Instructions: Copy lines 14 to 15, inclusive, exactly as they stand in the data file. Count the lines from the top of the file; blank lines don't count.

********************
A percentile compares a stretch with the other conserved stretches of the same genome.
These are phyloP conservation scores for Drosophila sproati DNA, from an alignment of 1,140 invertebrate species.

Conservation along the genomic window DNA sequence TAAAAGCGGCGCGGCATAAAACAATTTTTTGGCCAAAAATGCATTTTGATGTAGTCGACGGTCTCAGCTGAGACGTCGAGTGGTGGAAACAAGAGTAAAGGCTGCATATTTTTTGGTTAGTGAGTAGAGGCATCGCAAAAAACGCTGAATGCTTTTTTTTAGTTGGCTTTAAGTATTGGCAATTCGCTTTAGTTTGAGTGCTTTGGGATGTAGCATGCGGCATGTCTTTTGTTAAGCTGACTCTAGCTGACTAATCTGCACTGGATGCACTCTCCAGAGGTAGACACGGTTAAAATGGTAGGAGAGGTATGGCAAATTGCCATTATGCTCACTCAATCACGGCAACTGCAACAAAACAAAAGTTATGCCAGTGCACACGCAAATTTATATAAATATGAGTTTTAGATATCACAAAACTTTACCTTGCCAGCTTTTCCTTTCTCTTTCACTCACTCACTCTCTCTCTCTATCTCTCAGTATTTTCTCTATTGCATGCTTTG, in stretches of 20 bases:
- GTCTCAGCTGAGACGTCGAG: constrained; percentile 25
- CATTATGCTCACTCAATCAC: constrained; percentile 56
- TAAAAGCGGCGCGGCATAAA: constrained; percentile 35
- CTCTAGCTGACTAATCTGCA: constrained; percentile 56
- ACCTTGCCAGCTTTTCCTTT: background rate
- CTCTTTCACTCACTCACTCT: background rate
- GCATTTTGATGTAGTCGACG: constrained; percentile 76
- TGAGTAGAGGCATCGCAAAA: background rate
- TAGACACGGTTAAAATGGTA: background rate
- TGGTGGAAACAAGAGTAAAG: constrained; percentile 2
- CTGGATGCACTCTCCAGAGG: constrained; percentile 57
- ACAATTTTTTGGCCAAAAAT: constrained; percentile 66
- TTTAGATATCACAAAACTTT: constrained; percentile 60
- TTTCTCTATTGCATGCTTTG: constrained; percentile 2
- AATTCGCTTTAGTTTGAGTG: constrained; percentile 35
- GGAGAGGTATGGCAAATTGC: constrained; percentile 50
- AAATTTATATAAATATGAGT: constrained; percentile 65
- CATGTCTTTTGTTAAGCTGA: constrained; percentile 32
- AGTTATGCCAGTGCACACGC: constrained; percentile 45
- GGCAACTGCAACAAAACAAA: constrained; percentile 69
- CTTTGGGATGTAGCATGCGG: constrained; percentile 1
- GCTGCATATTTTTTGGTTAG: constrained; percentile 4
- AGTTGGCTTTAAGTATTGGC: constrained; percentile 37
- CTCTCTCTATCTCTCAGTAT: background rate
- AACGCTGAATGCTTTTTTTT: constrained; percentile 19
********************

- CTGGATGCACTCTCCAGAGG: constrained; percentile 57
- ACAATTTTTTGGCCAAAAAT: constrained; percentile 66